Quickie Feasts with Monica BhideBy Monica Bhide • Oct 26th, 2012 • Category: Food
For the Single Desi – Perfect Recipes for that Perfect Date by Monica Bhide
Brussels Sprouts, Leeks, and Curry Leaves
Modern Spice (Simon & Schuster, 2009)
You will never look at Brussels sprouts the same way again after this you try this recipe. While they are not a traditional Indian vegetable, Brussels sprouts have found their way into my kitchen. Honestly, I first tried them to see why so many Americans disliked them! They tasted mostly like mini cabbages but a bit bland so I decided to spice them up a bit. Before using the sprouts, remove a few of the outer leaves if they are hard and damaged. Also, be sure the leeks are clean: after you have chopped them, place them in a bowl of cold water and then strain through a sieve. Place them on a paper towel and pat dry.
Prep/Cook time: 25 minutes
2 tablespoons vegetable oil
1 teaspoon black mustard seeds
10 to 15 fresh curry leaves
2 whole dried red chiles, broken
15 Brussels sprouts, trimmed and chopped (about 1 pound)
2 medium leeks, white and green parts only, chopped
3 tablespoons chopped dry-roasted peanuts
1?2 teaspoon ground turmeric
1?2 teaspoon red chile powder or red chile flakes
1 teaspoon ground coriander
1?4 teaspoon table salt to start
1. Heat the vegetable oil in a large lidded skillet over medium heat. When the oil shimmers, add the mustard seeds. When the seeds begin to sizzle, add the curry leaves, dried chiles, Brussels sprouts, and leeks.
2. Sauté for 5 to 6 minutes on medium heat, until the vegetables begin to brown.
3. Add the peanuts, turmeric, red chile powder, coriander, and salt. Mix well. Cook for another 2 minutes.
4. Add about a tablespoon of water, cover, and reduce the heat to low. Cook for 10 to 12 minutes, until the vegetables are tender and completely cooked through. Serve immediately.
Sunday Night Skillet Chicken and Rice
2 tablespoons vegetable oil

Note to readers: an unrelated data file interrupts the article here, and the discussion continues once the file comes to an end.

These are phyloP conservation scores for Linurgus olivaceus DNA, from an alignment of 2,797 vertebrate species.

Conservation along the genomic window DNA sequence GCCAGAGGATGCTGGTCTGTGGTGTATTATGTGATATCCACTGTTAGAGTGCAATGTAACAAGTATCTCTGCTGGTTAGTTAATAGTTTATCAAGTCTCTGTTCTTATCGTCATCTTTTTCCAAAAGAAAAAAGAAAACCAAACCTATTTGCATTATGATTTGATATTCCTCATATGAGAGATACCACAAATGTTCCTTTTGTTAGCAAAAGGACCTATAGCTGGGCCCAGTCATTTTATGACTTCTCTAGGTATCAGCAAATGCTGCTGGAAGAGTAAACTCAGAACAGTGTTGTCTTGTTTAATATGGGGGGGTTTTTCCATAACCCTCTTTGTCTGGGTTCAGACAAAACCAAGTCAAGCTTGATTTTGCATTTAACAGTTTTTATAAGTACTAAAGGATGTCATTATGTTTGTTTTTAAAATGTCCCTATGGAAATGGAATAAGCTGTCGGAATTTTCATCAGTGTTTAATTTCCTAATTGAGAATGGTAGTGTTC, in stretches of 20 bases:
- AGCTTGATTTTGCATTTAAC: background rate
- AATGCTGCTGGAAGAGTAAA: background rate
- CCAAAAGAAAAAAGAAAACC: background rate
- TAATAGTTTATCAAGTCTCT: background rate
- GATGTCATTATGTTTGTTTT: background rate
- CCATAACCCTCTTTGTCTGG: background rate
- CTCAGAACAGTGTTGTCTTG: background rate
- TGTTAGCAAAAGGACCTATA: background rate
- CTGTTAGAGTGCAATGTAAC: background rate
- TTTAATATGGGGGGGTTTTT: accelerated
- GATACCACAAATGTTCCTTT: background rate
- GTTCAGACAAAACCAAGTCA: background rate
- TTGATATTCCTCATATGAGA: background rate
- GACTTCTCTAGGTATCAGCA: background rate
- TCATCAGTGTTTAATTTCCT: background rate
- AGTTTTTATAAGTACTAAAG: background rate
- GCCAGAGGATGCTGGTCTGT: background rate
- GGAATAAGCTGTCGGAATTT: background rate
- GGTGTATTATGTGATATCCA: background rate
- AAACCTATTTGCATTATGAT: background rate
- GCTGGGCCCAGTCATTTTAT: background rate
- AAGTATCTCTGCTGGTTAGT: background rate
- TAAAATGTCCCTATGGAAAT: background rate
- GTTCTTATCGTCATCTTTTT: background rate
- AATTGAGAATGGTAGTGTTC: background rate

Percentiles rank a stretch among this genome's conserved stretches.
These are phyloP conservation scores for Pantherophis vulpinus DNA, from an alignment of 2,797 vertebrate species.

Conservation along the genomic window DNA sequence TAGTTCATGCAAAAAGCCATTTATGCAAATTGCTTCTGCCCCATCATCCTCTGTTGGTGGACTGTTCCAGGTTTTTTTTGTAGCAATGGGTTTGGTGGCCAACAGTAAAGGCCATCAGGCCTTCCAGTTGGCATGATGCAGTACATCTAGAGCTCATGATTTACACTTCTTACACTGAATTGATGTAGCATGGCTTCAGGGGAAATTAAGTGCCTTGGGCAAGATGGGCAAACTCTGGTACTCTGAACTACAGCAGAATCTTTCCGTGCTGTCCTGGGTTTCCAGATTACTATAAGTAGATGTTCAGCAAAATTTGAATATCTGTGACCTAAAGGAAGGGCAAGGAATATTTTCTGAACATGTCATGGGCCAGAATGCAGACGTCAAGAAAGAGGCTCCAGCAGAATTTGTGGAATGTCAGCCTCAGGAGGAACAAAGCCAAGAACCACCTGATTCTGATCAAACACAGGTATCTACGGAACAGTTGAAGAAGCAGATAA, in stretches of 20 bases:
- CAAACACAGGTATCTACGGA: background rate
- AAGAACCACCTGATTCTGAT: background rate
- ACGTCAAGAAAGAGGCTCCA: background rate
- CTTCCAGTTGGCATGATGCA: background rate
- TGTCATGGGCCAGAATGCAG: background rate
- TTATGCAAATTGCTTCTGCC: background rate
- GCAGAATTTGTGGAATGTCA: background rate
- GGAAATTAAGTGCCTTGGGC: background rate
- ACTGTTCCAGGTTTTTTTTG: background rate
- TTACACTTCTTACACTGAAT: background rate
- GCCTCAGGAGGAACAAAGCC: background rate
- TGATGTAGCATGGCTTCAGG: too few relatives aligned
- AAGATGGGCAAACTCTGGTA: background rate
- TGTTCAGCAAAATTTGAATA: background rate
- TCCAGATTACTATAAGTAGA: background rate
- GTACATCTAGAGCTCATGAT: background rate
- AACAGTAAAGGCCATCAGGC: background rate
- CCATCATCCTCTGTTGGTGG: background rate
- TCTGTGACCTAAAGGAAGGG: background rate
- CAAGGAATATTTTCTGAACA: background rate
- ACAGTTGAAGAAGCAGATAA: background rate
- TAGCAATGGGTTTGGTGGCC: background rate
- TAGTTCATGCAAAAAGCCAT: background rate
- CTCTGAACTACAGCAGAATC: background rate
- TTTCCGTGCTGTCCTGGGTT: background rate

1 inch cinnamon stick
2 bay leaves
1/2 large red onion, minced
1 tablespoon ginger-garlic paste
2 small tomatoes, diced
1 teaspoon red chili powder
1 teaspoon ground turmeric
1 tablespoon ground coriander
1 lb bone-less chicken pieces
1 cup basmati rice, rinsed and drained
2 cups water
Preparation of Sunday Night Skillet Chicken and Rice:
Heat oil in a large skillet over medium heat. Add the cinnamon stick and bay leaves. When the spices begin to sizzle, add the onion and ginger-garlic paste. Saute until onion begins to change color and soften.
Add the tomatoes and cook for 10 to 12 minutes. If this mixture begins to stick to the sides of the pan, add up to 1/4 cup water.
Add the chile powder, turmeric, coriander and salt to taste. Cook, stirring for another minute or two.
Add the chicken and stirring constantly, cook until chicken is almost cooked through.
Add the rice and water and bring to a boil. Reduce the heat, cover, and cook for about 20 minutes or until the water is completely absorbed and rice is done. The final dish will be barely moist. Fluff the rice and serve.
For Impressing a Date…
Rice Pudding and Mango Parfait
3 cups whole milk
2 to 4 tablespoons sweetened condensed milk (see Note)
1?4 cup white basmati rice, rinsed and drained
1 teaspoon cardamom seeds, crushed
1 ripe mango, peeled and diced
1. In a deep saucepan, bring the whole milk and condensed milk to a boil over medium heat. Stir constantly to prevent scorching.
2. Reduce the heat to medium-low. Add the rice and cardamom and mix well. Continue to cook for about 50 minutes, until the milk has reduced by half and you obtain a creamy consistency. Stir frequently while cooking.
3. Remove from the heat and allow to come to room temperature.
4. Refrigerate, covered, for at least an hour.
5. When ready to serve, spoon some pudding into a wine glass, layer with some mango, and add another layer of rice pudding. Serve immediately.
Note: Use 4 tablespoons of condensed milk if you like your rice pudding really sweet. With 2 tablespoons, it is sweet but not overwhelmingly so.
Note: If you have a mango that is firm, peel it and then use a vegetable peeler to create thin mango slices. Arrange the slices on a plate and place a scoop of the rice pudding in the center of the mango “carpaccio.”
Did you know: Green cardamom is used in various forms around the world: people brew it in coffee, add it to liquors and perfumes, saute it with rice and meats, and in India it is eaten raw, whole (pod and seeds and all) as a digestive after a meal. It is also sold covered in vark, an edible silver foil, that makes it appear like a small shiny stone.
Monica Bhide-Cooking Up a Storm